Creative Play: Experimenting with Deconstruction

Giving Myself a Challenge

In the last couple of years I’ve been experimenting more with mixed media art. I painted fabric with acrylic paint, printed using various methods, and started combining paper and fabric, among other things. In addition, I also took many mixed media and collage classes, as I love improving my skills and expanding my artistic tool box. Trying new things, getting out of one’s comfort zone and incorporating creative play into an art practice are all good for generating new ideas and pushing artists in new directions.

So, when I found myself with some free time, I decided to try something I haven’t done before and which makes me extremely uncomfortable: deconstructing!

The Process

Creating a Textile Collage

I started by creating a collage using some of my hand-painted fabrics and scraps from my stash. The latter included various upholstery textiles (of course!), pieces of denim from torn pants, a piece of leftover fabric from a skirt I sewed for my daughter many years ago, and  pieces of antique Japanese indigo that I bought at a flea market in Japan.

I sewed everything together using several colors of matching thread, making the stitching an important (and hopefully interesting!) part of the design.

I really liked the finished collage as it was.

First Challenge: Printing on a Sewn Piece

This exercise was all about challenging myself, however, so I had to keep going. I decided to make it even more interesting (and to further tie the different parts together) by overprinting with a stencil on top of the finished piece. I usually print on individual pieces of fabric (or paper) before I stitch them onto something else. Printing on top an already stitched artwork felt like a huge risk, for if anything went wrong (if the stencil moved, the paint smeared, or if I simply didn’t like the outcome) there was no turning back. In other words, any mistake could have ruined the piece. I held my breath and printed anyway.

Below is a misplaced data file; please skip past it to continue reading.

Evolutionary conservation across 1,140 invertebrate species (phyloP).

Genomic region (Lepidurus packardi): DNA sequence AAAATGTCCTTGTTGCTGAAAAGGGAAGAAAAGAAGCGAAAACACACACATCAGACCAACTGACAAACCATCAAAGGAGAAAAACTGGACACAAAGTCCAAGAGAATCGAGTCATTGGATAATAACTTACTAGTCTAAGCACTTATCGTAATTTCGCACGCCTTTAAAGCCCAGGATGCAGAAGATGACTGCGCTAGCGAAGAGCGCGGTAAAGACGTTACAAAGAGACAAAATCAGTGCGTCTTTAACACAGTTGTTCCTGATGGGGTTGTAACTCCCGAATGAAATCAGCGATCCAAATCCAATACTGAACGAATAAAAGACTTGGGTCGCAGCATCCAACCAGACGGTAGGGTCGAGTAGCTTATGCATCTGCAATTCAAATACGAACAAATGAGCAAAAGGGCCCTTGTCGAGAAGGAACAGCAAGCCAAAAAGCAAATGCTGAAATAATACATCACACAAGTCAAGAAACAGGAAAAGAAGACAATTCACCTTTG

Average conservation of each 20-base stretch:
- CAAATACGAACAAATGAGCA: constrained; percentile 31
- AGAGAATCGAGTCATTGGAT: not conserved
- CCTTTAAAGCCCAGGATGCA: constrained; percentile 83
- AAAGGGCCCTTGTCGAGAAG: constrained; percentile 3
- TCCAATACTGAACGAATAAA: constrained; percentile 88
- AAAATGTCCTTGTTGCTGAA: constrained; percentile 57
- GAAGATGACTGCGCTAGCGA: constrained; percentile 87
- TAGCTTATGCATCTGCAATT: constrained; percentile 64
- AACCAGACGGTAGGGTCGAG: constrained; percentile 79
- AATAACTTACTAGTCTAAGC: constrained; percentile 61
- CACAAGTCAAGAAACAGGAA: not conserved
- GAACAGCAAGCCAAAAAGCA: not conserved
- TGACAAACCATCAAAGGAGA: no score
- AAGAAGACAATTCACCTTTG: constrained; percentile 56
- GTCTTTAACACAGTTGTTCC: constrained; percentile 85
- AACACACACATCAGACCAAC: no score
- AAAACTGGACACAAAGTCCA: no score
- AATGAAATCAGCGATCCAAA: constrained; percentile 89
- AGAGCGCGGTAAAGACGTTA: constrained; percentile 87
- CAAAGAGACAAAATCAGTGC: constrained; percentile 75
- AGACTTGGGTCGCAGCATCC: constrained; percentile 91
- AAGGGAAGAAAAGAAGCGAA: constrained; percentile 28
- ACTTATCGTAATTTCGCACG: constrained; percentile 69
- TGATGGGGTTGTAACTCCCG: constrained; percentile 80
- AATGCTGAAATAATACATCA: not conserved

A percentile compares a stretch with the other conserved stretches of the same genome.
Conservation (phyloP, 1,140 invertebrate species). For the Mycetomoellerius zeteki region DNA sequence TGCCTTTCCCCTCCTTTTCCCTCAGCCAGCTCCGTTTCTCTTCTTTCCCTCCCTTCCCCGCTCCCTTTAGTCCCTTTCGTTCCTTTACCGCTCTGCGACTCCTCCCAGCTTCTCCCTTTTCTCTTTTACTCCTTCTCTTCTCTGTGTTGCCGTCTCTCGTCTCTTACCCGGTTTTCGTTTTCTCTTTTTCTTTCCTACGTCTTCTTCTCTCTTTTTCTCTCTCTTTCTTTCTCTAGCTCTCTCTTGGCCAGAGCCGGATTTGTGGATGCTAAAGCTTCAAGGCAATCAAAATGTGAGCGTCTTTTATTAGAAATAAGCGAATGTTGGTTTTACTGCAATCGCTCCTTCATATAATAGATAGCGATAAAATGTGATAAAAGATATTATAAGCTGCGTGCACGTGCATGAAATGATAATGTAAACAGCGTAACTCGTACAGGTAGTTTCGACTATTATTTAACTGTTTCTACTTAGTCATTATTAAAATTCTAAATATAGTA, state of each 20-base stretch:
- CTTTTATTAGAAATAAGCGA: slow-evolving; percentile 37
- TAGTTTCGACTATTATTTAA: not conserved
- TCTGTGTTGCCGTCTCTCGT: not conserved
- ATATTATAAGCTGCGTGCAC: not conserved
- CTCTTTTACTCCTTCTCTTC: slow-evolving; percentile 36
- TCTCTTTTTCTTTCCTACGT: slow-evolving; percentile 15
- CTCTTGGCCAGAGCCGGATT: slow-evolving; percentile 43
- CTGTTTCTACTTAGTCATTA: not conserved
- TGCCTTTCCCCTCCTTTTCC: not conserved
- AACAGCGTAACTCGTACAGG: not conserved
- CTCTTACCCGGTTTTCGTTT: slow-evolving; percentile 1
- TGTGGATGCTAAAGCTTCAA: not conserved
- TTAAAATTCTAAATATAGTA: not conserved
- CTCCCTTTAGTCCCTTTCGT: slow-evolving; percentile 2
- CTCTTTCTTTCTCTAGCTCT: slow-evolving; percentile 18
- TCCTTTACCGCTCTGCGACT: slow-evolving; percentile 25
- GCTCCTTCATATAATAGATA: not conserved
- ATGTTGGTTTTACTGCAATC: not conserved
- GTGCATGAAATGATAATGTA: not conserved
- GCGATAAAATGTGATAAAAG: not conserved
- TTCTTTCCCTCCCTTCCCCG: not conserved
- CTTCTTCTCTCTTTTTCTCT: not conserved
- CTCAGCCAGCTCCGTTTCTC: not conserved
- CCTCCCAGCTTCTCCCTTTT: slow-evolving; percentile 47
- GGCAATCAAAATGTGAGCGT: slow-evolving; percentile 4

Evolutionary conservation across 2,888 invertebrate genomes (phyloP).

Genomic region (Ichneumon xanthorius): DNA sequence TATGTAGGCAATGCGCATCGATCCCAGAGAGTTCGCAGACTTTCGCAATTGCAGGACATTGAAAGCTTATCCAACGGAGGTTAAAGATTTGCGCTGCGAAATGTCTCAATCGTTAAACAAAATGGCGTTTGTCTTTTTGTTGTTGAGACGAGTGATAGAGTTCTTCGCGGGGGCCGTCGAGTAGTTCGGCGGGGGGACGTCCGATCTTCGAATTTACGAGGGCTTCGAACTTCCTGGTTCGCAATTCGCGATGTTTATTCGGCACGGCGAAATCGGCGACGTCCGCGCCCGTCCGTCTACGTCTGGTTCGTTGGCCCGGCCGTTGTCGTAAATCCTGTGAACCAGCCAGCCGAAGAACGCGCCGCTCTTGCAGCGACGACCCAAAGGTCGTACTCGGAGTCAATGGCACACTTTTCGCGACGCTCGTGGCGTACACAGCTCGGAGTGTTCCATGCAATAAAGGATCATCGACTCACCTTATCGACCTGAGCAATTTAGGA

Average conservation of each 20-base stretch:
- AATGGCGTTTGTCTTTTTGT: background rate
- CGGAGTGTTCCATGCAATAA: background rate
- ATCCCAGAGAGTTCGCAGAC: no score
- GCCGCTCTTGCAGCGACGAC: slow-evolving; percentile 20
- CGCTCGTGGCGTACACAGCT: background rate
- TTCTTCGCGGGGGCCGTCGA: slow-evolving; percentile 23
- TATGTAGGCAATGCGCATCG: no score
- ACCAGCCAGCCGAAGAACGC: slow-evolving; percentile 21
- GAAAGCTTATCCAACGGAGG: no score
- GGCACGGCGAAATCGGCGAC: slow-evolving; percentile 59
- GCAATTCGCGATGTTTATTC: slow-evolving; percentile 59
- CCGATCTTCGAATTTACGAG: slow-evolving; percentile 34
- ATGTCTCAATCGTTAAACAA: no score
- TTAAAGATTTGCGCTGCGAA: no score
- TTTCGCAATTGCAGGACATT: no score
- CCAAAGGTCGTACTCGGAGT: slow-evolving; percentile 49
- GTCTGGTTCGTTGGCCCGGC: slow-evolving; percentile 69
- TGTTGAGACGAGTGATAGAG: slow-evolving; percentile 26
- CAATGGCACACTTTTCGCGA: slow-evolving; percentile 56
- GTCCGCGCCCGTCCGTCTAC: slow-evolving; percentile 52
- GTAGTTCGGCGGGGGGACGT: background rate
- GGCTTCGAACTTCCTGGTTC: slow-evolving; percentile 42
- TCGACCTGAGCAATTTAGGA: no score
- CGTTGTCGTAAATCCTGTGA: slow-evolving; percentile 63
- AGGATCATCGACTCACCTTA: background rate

Luckily for me, the process went fairly smoothly and I liked the way it looked after printing. If anything, I think the print made the piece more uniform.

I could have stopped there. Maybe I should have. But I wasn’t done quite yet. It’s true that printing on top of a finished piece was uncomfortable, but I wanted to push my limits even further…

Second Challenge: Deconstructing

Next came the hard part. I turned the piece right side down, and cut it into nine smaller pieces. Cutting from the back, I didn’t know where the cuts went. I left the outcome to chance, taking any control entirely out of my hands.

These are the nine pieces I was left with.

Third Challenge: Turning Each New Piece Into an Interesting Composition

As you can see from the picture above, some of the new, smaller pieces were interesting, while others … not so much.

The next challenge was to turn each of the nine squares into an independent artwork. THAT was entirely in my hands, and quite a challenge it was!

I started by adding some hand stitching, which in my opinion adds character and visual interest.

Then, I decided to use the same stencil I printed with to create applique pieces. I ironed fusible web onto the backs of red and blue fabrics, and drew the pattern onto the back.

Using an execto knife, I painstakingly cut the pattern out.

I then looked at each of the nine pieces, and added the cut pieces on top. I used both the positive and negative shapes.

I ironed the stencil pieces on, thus fusing them onto the background.

The Result: A Small Series of Creative Play!

These are the 5″-inch square resulting pieces. Surprisingly, while there didn’t seem to be much orange in the original piece, it feels much more dominant in the smaller ones. 

 

I like them individually, but I also enjoy seeing them all together.

Are the nine pieces better than the original one? I am not sure. I kind of wish I could keep both. But I enjoyed the challenge and the creative play it involved. Sometimes it IS all about the process, isn’t it?

4 thoughts on “Creative Play: Experimenting with Deconstruction”

  1. What a fascinating process. Thank you for taking the time to document it and share. The courage to keep going payed off with the striking 9 compositions. You’ve planted the seed of a great idea for future endeavors.

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